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Do horses with poor welfare show ‘pessimistic’ cognitive biases?

Séverine Henry
Martine Hausberger
Carole Fureix
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Melissa Bateson
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Abstract

Negative affect is known to cause individuals to interpret ambiguous stimuli ‘pessimistically’, exhibiting an increased expectation of punishment. Here, we hypothesised that horses suffering from poor welfare conditions would show more pessimistic judgement biases compared to horses with a better welfare state. This study involves 34 horses from 3 sites differing in management conditions. On one hand, we had 2 groups (n1= 11; n2=14) of riding school horses living in individual boxes, with restricted feeding and used in daily riding lessons with constraining techniques. On the other hand, we had one group (n3=9) of leisure horses living in more naturalistic conditions and used for occasional relaxed riding. We assumed that the riding school horses would have poorer welfare and hence more negative affective state than the leisure horses. The welfare of the horses was assessed by recording health-related (e.g.chronic pathologies, vertebral problems), behavioural (e.g.stereotypy, aggressive behavior) and postural (e.g.ears position) measures that have been proven to be good indicators of a chronic bad welfare state in domestic horses. All horses were also trained on a spatial judgment task during which they learnt to expect edible food in one location and unpalatable food in another. Judgement bias was tested using three ambiguous locations intermediate between the trained locations. A strong site effect was found: the horses living in the site characterized by the highest levels of behavioural and health-related problems exhibited a clear pessimistic bias when judging ambiguous stimuli, whereas the horses living in more natural conditions, associated with a good welfare state, showed an optimistic bias. This study is the first to reveal a link between poor welfare and pessimistic judgement biases in domestic horses, and reinforces existing data suggesting that horses in some riding schools may suffer from poor welfare.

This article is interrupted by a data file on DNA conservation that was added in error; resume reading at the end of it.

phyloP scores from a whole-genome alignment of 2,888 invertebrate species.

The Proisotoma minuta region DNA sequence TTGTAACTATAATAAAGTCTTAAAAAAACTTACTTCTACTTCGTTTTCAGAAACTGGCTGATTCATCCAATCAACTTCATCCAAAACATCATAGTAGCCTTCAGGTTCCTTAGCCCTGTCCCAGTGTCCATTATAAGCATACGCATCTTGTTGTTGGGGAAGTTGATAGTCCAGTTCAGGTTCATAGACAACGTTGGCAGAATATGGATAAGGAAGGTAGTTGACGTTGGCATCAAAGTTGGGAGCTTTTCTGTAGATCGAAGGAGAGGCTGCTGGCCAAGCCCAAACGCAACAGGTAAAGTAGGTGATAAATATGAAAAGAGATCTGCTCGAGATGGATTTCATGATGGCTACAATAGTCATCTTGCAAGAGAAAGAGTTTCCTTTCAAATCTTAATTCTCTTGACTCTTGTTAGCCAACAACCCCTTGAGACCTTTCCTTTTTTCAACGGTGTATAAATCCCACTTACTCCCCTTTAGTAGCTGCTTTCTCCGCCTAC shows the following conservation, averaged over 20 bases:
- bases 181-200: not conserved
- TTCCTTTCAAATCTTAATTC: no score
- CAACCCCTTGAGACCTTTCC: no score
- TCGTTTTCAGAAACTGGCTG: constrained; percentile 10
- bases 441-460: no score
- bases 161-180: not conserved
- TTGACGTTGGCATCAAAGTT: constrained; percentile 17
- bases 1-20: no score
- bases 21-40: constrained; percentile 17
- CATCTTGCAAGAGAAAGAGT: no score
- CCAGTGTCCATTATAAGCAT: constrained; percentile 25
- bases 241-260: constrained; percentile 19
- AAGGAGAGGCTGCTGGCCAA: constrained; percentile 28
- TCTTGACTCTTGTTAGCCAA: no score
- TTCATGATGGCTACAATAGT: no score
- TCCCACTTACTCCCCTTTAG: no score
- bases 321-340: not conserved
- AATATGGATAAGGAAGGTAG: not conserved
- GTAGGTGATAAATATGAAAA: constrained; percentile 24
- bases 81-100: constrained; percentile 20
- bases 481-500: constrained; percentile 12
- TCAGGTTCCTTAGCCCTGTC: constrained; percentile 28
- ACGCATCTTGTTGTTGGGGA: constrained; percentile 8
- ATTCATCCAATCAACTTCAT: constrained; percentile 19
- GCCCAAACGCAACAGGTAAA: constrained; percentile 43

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Dates and versions

hal-01333485 , version 1 (17-06-2016)

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  • HAL Id : hal-01333485 , version 1

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Séverine Henry, Martine Hausberger, Carole Fureix, Melissa Bateson. Do horses with poor welfare show ‘pessimistic’ cognitive biases?. Recent advances in animal welfare science IV: UFAW Animal Welfare Conference, Universities Federation for Animal Welfare, Jun 2014, York, United Kingdom. ⟨hal-01333485⟩
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